We were the only ones stood waiting for a bus on the deserted slip road off the busy A590 roundabout but sure enough the 555 appeared and took us back to Holme and bridge 149 on the canal. Driving up the motorway this morning the snow covered Lakeland mountains looked majestic, blue skies and bright sun promised a good day – on the Lancaster Canal not those mountains. I have just realised we are now walking in Cumbria so ignore my tagging of Lancashire, somebody moved the boundaries.
Today’s stretch is along isolated truncated parts of the canal which in its demise suffered at the hands of the road builders, notably the M6. Despite this there were some beautiful stretches of countryside as well as awful noise from the motorway.
The start on the edge of Holme is dominated by Farleton Fell to the East. we could trace defunct tracks used to bring limestone down from quarries to the canalside basins. Over to the west the cliffs of Whitescar were prominent with the Coniston range behind. Soon the canal was blocked by the M6. A diversion through fields alongside the motorway to a crossing meant backtracking, for the sake of completeness, to the point where the canal emerges from a culvert under the road. Swans were starting to nest build on this watery cul-de-sac. I recall the kingfisher that flashed past somewhere back near Galgate, haven’t seen much else but ducks, oh and the odd Heron.
Through Farleton remains of one of the stables used for the ‘fast’ packet boats was passed, horses were changed every 5 to 7 miles to maintain momentum. Remember, as the cars speed by on the M6 and trains on the nearby main line, the 57miles from Preston to Kendal took passengers 8 hours. The industrial haulage was more like a week for the round trip.
A little further on and there was an aqueduct over Farleton Beck, I dropped down to view the structure and found what appeared to be a fish ladder next to the beck, but I think is just an overflow from the canal. Notice the first use of beck, a Norse word for stream used mainly in the north of England.
Another stretch by navigable water ended at a culvert under the A65, we used the underpass and again a short while later at the M6 again. There is no way the Northern Reaches of this canal will be restored. History is littered with bad, short sighted planning decisions. We are still making plenty of them unfortunately. In between on the short section of canal swans glide regardless of the situation.
From here on to Stainton the canal is navigable if you can get a boat into it. The only craft we saw was the Lancaster Canal Trust’s small boat moored at Crooklands. The main canal feeder from Killington Reservoir enters, disappointingly as a mere trickle through a fence bordering an industrial unit. Killington Lake is known to many for its M6 service station on the way south. Up to 17 million gallons of water a day enter the canal here!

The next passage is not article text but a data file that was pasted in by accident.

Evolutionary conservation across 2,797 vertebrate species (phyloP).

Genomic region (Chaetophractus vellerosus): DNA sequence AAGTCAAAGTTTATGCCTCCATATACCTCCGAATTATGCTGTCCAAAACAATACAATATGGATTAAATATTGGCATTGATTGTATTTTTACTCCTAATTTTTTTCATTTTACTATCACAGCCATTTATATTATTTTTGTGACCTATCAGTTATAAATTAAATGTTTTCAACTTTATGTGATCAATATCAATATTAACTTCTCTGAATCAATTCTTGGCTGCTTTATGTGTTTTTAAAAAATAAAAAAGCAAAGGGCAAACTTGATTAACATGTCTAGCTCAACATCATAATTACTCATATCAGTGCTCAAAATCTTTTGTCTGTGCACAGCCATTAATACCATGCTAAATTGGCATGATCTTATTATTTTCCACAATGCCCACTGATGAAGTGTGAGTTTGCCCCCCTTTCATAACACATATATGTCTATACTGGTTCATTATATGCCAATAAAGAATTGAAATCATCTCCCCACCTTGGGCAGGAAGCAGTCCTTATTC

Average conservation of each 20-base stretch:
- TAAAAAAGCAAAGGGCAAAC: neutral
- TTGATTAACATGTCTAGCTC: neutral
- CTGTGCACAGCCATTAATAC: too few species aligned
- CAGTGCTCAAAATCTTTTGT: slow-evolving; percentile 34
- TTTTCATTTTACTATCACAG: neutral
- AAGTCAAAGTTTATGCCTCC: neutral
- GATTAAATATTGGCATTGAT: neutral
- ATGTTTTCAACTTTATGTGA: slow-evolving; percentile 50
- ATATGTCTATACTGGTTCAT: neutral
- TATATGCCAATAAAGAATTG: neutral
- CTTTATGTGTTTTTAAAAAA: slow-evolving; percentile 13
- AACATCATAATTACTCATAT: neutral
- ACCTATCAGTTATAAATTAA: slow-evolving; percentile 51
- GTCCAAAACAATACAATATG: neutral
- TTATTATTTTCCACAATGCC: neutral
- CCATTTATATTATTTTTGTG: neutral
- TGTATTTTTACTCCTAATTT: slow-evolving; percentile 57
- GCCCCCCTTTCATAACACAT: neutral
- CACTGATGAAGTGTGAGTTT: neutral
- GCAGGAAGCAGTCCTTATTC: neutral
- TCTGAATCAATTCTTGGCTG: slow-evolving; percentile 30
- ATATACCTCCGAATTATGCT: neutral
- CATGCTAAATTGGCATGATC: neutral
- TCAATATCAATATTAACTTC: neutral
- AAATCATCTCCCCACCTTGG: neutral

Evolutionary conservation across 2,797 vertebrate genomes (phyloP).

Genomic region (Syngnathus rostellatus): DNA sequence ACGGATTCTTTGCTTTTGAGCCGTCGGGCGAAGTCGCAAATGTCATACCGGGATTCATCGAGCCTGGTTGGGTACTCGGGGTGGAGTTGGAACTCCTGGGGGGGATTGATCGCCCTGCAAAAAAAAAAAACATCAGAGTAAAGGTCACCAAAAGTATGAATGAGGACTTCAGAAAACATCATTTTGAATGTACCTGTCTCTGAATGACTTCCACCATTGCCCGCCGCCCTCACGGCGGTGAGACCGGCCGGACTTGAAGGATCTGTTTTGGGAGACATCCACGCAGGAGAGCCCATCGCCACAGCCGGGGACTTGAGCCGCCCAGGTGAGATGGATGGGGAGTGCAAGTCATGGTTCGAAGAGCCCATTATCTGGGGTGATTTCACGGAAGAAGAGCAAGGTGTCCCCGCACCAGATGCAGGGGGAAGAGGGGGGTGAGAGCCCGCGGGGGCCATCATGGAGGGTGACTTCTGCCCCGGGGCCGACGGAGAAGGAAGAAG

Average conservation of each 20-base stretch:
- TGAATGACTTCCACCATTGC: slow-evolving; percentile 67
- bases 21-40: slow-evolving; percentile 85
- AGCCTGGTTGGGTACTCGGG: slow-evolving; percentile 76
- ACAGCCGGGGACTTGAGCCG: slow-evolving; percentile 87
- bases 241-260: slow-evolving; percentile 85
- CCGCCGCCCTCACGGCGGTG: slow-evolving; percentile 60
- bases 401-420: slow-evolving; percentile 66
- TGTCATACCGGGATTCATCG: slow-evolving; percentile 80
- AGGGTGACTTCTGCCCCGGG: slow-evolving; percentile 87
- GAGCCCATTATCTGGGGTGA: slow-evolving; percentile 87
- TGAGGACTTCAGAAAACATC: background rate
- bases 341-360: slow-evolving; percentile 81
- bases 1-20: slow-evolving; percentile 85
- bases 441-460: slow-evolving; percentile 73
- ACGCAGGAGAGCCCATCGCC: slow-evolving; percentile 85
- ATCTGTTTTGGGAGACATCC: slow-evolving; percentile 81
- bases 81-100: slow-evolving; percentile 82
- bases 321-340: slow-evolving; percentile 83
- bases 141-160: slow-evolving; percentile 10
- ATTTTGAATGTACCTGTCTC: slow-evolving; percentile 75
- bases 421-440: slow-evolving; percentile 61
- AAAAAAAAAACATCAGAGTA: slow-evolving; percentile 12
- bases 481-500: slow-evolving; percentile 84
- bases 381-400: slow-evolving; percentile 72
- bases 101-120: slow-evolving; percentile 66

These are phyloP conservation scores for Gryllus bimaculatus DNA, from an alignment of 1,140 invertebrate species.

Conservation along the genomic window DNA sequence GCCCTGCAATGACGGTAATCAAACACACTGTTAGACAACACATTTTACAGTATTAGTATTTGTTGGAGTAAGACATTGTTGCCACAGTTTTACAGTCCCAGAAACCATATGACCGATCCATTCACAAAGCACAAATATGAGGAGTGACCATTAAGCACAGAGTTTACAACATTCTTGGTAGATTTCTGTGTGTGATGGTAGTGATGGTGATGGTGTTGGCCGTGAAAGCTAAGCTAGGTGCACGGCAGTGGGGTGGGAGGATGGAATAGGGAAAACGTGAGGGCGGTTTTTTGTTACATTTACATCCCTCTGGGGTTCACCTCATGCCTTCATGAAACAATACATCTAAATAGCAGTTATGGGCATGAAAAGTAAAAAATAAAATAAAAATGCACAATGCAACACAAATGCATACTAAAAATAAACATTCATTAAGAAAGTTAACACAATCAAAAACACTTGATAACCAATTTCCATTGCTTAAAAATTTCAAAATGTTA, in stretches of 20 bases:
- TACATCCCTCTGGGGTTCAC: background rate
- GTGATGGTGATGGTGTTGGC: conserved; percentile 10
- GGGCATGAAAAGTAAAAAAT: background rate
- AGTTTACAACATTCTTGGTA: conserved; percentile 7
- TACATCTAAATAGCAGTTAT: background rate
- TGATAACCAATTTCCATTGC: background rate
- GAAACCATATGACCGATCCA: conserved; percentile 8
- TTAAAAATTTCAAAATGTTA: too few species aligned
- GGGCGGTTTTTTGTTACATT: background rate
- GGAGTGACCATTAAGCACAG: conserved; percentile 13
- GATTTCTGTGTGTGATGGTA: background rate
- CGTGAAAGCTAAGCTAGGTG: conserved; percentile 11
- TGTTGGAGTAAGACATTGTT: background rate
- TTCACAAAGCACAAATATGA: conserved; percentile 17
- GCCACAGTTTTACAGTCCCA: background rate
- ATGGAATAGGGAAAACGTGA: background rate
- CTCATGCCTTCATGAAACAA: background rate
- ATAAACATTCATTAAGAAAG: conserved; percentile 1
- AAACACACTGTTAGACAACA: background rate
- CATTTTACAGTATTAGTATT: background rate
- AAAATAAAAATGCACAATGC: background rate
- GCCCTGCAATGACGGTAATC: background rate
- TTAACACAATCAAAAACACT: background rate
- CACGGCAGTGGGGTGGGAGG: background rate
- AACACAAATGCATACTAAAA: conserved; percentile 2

There is an aqueduct over the Peasey Beck which supplied the gunpowder factory mentioned below and is interconnected to the Killington supply. In the vicinity we passed a canal side coal wharf and the larger Wakefield’s wharf which was connected by a tram-way to a nearby gunpowder factory at Gatebeck, yet another place to explore. Saltpeter and sulphur came from foreign lands but the charcoal and water power were local.
Lunch was taken at the Canal Trust’s restored packet stables but was interrupted by a short hail storm on an otherwise sunny cold and clear day. Looking back on our meandering route Farleton Fell looked surprisingly close.
The section northwards was through glorious English countryside and would be a joy to canoe.
Another small feeder comes in and then an aqueduct over Stainton Beck. Storm Desmond two years ago caused serious damage to the stonework and repairs will be costly.
The semi functioning canal finishes finally at a damn where the water no longer exists. The next length of canal, optimistically named First Furlong, is being cleared and re-puddled with the hope of returning to water. But a few volunteers will be no match for the hundreds of navvies working two centuries ago.
A dry section can be followed to the entrance to Hincaster Tunnel, the only one on the canal, When built to go under the hill there was no towpath so horses had to be taken over on the path we now follow. There is much interesting stonework associated with the canal structures here and the modern railway goes overhead. How often do the railways parallel the canal? Down the otherside is another packet stable.
A short stretch by the dry overgrown canal course is made interesting by installations of models, figures and other artifacts introduced no doubt by some local children who may have been involved in the clearing of the ‘towpath’. A nice touch much appreciated.
The canal has been demolished by the A590 and a lane is taken. Below is the estate of Levens Hall, which is well worth exploring. A short climb brings us up to the course of the canal, now in filled, and a field crossed to the obvious isolated canal bridge,177. We are above the interesting Gothic like Sedgwick Hall which was previously a school and now converted to individual living accommodations.
Our car is not far away leaving us a short section of ‘canal’ to complete into Kendal.
Corniest boat name of the day category. We only saw one boat all today … Waterwitch, it will have to do.
Although my trek on this canal always provided food for the blog post you have excelled, finding much more detail than I did – anyway it is certainly a very worthwhile and interesting project.
I was walking with a local and enthusiastic industrial history fan. Probably walked much slower than you.
Interesting place. I like the little houses on the tree.
Yes in that stretch there were so many toys etc. Took loads of pictures to entertain my youngest grandchild.